Goodland is a city in and the county seat of Sherman County, Kansas, United States. As of the 2010 census, the city population was 4,489.
One of the earliest bits of recorded history relating to Goodland concerns the Kidder Massacre. On July 2, 1867 a detachment of the 2nd United States Cavalry Regiment was massacred; 2nd lieutenant Lyman S. Kidder in command of the party, a sergeant, a corporal, eight privates and an Indian guide lost their lives. They were carrying dispatches for General George Custer. Later, Custer found evidence of a running battle along Beaver Creek, which led to a ravine where the remains were found. They had been killed by Cheyenne and/or Sioux Indians.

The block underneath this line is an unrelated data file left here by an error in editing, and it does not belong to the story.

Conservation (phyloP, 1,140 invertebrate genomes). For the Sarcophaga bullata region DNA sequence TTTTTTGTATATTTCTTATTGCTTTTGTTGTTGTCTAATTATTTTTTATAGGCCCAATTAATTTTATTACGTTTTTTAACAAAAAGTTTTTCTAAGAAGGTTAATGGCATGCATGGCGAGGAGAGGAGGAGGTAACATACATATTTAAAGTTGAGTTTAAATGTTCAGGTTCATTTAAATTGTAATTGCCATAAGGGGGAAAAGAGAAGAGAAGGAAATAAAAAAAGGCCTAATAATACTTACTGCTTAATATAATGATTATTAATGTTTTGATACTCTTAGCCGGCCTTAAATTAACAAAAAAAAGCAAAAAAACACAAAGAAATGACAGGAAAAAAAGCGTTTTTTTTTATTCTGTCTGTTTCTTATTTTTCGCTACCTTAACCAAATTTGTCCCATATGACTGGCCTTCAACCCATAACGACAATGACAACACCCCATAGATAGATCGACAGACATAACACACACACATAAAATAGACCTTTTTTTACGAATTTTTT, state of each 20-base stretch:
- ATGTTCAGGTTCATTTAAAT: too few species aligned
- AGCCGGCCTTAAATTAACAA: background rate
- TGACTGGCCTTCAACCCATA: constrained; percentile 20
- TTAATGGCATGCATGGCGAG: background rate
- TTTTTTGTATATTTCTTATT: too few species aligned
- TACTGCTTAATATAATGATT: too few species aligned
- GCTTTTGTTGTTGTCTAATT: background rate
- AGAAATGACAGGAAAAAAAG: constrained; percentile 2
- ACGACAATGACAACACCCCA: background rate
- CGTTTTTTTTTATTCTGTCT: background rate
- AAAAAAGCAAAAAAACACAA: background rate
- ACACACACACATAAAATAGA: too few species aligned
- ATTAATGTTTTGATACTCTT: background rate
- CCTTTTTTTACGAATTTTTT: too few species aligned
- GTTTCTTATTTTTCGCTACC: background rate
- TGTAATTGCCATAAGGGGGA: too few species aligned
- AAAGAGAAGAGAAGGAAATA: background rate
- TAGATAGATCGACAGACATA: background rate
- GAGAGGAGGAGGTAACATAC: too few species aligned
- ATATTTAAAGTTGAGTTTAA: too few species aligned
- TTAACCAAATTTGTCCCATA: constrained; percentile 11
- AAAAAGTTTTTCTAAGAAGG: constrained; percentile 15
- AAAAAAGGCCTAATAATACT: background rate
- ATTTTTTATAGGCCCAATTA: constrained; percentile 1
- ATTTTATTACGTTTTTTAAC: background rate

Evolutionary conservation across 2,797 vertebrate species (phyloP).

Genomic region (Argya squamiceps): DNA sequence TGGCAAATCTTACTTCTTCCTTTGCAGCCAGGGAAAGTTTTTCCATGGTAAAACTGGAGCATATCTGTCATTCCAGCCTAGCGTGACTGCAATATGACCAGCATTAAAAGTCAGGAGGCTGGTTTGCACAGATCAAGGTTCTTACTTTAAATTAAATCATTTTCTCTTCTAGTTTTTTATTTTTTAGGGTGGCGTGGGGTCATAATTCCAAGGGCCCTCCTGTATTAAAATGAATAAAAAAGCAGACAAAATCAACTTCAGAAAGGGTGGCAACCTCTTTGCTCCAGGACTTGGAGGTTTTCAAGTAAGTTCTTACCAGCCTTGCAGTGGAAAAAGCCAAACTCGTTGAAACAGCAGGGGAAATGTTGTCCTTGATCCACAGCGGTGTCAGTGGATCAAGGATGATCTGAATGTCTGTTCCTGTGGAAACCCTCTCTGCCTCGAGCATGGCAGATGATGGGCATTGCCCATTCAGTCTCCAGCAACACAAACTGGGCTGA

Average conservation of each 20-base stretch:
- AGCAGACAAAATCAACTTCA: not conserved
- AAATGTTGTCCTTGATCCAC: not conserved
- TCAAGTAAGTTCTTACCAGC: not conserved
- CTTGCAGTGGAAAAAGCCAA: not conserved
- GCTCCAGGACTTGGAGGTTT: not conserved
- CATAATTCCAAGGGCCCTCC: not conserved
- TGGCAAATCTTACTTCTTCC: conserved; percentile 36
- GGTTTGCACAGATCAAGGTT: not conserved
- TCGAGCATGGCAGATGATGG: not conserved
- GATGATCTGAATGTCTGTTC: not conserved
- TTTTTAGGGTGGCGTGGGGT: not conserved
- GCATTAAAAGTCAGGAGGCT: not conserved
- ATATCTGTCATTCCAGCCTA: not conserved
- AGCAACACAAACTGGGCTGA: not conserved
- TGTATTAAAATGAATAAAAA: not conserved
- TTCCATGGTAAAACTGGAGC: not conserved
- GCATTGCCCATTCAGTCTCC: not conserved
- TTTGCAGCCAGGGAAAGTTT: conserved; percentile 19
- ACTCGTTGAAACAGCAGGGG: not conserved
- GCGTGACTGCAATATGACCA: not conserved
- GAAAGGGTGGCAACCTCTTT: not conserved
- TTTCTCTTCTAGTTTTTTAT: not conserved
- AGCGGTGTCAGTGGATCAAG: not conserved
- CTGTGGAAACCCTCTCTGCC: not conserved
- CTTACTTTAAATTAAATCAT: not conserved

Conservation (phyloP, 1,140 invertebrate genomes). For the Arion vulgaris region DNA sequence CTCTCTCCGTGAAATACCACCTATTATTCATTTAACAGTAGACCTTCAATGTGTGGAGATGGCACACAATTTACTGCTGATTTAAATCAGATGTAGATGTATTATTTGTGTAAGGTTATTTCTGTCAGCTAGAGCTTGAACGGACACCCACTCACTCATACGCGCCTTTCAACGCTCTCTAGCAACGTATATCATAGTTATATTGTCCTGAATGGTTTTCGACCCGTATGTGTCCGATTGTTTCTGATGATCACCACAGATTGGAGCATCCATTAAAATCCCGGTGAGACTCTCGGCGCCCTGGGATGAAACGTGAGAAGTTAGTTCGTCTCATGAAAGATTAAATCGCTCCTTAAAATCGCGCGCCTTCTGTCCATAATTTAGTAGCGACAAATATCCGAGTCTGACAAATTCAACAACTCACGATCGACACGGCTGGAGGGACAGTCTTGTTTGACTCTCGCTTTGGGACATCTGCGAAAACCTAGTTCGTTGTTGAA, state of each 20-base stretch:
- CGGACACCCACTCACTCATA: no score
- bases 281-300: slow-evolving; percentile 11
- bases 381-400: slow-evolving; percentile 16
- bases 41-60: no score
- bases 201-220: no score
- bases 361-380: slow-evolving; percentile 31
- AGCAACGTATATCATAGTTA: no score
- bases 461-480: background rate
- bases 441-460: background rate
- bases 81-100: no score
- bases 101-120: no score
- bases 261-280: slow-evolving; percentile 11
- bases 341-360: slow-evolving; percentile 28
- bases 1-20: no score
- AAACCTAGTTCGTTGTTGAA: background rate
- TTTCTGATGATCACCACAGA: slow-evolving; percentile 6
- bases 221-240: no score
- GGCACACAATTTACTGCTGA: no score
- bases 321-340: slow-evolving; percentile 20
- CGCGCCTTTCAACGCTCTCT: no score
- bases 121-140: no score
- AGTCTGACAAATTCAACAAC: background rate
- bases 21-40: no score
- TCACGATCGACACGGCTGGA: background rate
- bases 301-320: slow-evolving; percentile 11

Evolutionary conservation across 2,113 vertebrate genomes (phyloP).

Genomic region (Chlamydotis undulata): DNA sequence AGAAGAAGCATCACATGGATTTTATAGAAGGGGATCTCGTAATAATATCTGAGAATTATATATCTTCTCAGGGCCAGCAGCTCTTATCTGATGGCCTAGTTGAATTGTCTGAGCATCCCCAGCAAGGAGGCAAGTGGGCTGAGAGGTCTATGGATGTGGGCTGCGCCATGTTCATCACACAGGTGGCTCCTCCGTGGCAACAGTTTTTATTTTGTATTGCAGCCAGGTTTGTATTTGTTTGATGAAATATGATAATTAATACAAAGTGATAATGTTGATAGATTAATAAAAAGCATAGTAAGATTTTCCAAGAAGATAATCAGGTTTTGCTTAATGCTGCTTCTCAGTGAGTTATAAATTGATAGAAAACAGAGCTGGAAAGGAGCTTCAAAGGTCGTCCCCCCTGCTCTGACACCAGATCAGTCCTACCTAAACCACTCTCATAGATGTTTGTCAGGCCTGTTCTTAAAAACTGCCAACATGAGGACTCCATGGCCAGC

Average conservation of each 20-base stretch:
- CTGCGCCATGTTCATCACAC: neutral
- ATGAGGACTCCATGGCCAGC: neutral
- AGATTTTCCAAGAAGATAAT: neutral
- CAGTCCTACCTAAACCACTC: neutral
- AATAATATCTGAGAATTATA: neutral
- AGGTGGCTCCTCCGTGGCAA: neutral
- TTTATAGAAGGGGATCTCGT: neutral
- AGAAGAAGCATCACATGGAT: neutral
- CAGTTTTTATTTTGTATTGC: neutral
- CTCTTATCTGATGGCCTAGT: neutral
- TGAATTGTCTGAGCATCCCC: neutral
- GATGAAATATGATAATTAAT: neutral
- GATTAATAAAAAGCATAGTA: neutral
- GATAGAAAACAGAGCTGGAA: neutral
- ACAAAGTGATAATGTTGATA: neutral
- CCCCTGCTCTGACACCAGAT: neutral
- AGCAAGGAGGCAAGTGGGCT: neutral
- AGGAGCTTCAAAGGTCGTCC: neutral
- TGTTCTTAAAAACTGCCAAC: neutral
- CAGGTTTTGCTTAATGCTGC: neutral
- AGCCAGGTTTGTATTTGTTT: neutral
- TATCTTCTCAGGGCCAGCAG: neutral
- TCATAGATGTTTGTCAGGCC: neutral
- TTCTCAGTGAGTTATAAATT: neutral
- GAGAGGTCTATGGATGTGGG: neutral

In 1886, there were four communities all vying to become county seat for Sherman County: Itasca, Voltaire, Sherman Center and Eustis. A man named Clark showed up in the county in 1887 proposing to create a new town to settle the dispute. The new town was to be named Goodland. A vote for the county seat was held among the county population and Goodland won with 872 of the 1495 votes cast while with Eustis received 611 and Voltaire received 12. Citizens of Eustis declared that the votes were unfair but the state department said that nothing could be done as all of the voting was complete. The Supreme Court of Kansas considered various proceedings but did not change the outcome of the vote. Eustis refused to yield the county records it held until January 13, 1888, when an armed group from Goodland seized the records and sent them to the new county seat.